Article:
In California, a 2009 state Supreme Court ruling protects some patients against surprise billing for emergency care, and a state law that took effect in 2017 protects some who receive non-emergency care.
But millions remain vulnerable, largely because California’s protections don’t cover all insurance plans. The California Supreme Court ruling applies to people with plans regulated by the state Department of Managed Health Care. That leaves out the roughly 1 million Californians with plans regulated by the state Department of Insurance and the nearly 6 million people with federally regulated plans, most of whom have employer-sponsored insurance.
The state law governing non-emergency care also doesn’t apply to the millions of residents with health plans regulated by the federal government.
Chiu’s bill attempts to close those loopholes by targeting hospitals and their billing practices. With this strategy, a patient’s health plan — and the agency that regulates it — would not matter, explained Anthony Wright, executive director of Health Access California, a Sacramento-based advocacy group that is sponsoring the legislation.
The proposal “extends protections to a broader set of Californians,” Wright said.
The California Hospital Association opposes the measure, which would limit the amount hospitals could charge insurance plans to a certain rate for each service, varying by region.
The association believes that would equate to the state setting prices, which could discourage health plans from entering contracts with hospitals, said Jan Emerson-Shea, a spokeswoman for the association.
“We fully support the provision of the bill that protects patients. It is the rate-setting piece that is our concern,” she said.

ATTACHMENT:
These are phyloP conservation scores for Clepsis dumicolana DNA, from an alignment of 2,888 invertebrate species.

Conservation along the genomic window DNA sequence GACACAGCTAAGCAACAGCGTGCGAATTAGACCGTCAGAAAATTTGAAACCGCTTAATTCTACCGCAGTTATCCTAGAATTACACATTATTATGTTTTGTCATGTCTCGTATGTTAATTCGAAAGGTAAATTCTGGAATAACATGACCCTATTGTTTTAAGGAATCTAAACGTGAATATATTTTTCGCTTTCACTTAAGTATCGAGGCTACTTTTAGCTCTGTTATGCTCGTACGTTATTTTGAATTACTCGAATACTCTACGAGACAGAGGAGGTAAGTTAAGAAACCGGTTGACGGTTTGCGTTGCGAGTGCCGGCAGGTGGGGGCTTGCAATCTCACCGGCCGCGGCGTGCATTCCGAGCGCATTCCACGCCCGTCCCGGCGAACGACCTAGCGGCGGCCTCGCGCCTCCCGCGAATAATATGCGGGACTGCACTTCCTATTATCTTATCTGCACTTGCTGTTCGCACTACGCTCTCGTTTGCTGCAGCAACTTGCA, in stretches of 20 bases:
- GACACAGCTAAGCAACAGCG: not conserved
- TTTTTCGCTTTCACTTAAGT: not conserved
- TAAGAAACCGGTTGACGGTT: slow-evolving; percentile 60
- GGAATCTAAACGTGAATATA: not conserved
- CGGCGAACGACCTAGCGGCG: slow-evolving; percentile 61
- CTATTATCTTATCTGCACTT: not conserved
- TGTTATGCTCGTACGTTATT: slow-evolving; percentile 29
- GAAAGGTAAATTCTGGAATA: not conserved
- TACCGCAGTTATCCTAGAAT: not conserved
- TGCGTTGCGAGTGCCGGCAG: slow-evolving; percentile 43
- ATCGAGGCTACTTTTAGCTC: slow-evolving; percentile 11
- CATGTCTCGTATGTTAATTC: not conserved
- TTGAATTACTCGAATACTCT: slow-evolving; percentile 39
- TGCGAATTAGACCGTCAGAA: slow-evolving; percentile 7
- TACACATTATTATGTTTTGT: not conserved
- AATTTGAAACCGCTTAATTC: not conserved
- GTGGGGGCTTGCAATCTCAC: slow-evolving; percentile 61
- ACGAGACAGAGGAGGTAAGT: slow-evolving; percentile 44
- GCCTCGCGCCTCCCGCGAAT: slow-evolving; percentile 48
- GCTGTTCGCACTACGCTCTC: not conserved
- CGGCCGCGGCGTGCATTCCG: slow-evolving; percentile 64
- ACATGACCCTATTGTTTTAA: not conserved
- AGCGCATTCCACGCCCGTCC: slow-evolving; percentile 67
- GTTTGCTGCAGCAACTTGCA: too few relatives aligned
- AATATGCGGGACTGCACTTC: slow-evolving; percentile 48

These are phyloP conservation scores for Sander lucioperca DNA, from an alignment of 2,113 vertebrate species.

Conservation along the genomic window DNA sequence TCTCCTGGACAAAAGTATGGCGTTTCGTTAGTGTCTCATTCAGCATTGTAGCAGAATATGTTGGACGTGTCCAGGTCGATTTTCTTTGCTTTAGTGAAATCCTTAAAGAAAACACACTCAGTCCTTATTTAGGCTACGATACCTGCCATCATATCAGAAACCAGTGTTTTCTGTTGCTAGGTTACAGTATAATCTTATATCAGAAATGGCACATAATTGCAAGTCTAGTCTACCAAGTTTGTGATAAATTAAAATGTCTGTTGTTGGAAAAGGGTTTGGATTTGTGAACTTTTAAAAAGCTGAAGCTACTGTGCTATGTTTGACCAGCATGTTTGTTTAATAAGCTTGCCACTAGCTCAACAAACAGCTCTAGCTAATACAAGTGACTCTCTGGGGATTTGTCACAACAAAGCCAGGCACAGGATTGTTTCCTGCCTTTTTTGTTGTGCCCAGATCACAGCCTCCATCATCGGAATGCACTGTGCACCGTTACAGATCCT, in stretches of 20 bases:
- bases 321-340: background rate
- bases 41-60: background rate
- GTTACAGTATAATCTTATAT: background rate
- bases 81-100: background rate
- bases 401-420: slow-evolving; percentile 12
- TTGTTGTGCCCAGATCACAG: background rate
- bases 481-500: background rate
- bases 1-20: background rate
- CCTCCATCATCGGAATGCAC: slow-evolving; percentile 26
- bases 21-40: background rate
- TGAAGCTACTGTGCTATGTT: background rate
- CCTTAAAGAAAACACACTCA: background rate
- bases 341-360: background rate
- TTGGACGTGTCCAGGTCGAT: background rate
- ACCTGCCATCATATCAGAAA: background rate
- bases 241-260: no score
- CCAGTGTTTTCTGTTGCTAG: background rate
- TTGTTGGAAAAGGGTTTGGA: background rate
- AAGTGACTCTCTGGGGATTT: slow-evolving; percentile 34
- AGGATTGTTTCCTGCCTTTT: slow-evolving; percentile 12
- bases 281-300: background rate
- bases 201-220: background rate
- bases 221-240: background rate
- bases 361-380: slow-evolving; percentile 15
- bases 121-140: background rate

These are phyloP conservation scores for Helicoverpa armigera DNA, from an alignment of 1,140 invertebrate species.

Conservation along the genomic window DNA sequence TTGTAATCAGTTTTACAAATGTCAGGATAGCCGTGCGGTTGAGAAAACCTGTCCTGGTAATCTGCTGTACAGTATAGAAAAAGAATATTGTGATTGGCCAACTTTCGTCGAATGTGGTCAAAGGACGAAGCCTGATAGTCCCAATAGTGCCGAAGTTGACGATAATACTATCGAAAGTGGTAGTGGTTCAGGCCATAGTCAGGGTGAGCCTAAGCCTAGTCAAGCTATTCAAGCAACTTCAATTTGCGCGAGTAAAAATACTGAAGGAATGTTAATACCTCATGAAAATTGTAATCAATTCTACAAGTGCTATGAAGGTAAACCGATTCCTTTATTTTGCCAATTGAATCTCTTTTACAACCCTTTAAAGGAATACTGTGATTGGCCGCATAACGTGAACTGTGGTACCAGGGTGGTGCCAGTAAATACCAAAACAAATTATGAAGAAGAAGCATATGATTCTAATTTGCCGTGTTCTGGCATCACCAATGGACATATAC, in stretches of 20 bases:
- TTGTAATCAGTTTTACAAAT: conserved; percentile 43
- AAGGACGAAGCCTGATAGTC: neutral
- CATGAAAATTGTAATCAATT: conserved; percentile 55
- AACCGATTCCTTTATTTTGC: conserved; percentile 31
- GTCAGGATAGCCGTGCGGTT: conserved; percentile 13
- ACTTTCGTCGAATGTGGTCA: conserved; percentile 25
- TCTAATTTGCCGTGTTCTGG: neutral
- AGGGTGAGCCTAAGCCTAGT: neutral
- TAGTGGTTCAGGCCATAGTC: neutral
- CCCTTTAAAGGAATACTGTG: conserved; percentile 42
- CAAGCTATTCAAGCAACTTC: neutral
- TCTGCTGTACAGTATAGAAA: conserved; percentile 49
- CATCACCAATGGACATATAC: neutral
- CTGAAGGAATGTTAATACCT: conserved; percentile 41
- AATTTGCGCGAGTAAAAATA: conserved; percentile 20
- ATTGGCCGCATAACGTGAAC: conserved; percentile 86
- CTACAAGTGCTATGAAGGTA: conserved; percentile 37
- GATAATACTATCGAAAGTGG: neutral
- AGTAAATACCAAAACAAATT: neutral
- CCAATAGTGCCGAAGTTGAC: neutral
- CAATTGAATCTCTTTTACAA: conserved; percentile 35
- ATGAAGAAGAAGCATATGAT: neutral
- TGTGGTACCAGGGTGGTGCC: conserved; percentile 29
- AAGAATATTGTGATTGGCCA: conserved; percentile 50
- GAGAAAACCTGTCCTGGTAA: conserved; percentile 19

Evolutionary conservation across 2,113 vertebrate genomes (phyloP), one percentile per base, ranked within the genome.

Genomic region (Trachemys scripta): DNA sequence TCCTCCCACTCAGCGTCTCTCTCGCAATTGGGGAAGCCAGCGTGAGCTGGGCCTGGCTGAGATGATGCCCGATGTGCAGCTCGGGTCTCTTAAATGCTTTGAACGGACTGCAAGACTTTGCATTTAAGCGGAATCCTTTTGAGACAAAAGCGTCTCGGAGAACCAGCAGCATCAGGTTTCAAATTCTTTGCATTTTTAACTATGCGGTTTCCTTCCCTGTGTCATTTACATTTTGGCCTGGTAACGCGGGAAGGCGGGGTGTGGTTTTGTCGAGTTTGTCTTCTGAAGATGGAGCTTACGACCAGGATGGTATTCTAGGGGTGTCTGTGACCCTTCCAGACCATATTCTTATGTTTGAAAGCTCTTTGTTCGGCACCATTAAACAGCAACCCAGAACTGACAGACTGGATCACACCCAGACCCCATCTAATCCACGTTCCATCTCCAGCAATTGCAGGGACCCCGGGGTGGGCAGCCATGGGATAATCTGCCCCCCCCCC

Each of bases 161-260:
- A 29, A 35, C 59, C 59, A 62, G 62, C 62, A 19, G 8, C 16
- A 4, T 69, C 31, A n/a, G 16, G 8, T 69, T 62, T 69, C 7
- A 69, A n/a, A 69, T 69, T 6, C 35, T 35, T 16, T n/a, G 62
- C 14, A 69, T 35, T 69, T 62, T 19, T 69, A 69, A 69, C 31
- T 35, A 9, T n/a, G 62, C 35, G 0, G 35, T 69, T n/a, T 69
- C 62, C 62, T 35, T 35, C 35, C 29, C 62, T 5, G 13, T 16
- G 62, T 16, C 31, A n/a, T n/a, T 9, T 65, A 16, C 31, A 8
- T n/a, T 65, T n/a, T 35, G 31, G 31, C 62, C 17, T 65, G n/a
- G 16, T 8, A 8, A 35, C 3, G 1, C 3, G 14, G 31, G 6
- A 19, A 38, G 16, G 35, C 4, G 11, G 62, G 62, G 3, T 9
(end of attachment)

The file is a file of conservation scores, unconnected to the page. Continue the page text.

Stefania Kappes-Rocha, 23, spent a night at Zuckerberg San Francisco General Hospital after a kidney infection left her feverish and with intense pain in her right lower back. Even though she had a private insurance plan, she received a surprise medical bill for more than $27,000.
Chiu said his bill was prompted by the peculiar billing practices at Zuckerberg San Francisco General Hospital spotlighted by Vox in January.
Unlike most large hospitals, San Francisco General does not contract with private insurers. Vox found that the hospital considered patients with private insurance out-of-network, and was slapping many of them with whopping bills.
Stefania Kappes-Rocha was one of them.
On April 30, 2018, Kappes-Rocha, 23, landed in San Francisco General’s emergency room with a fever and intense pain in her lower right back caused by a kidney infection. A student at Hult International Business School at the time, she had a private plan through the college.
“I didn’t know it at the time, but that was the problem — that I did have insurance,” Kappes-Rocha said.
She was sent home a day later with ibuprofen. About two months later, she was billed $27,767.70.
“I couldn’t move because of the pain,” she said. The last thing on her mind was that she’d be on the hook for the entire cost of her hospital visit.
Her insurance eventually agreed to pay about $24,000 of her bill.
“I fought back, I pressured them every week,” she said. “But some people don’t know they should do that.”
Skewered by media reports, the hospital announced in April that it would no longer balance-bill privately insured patients.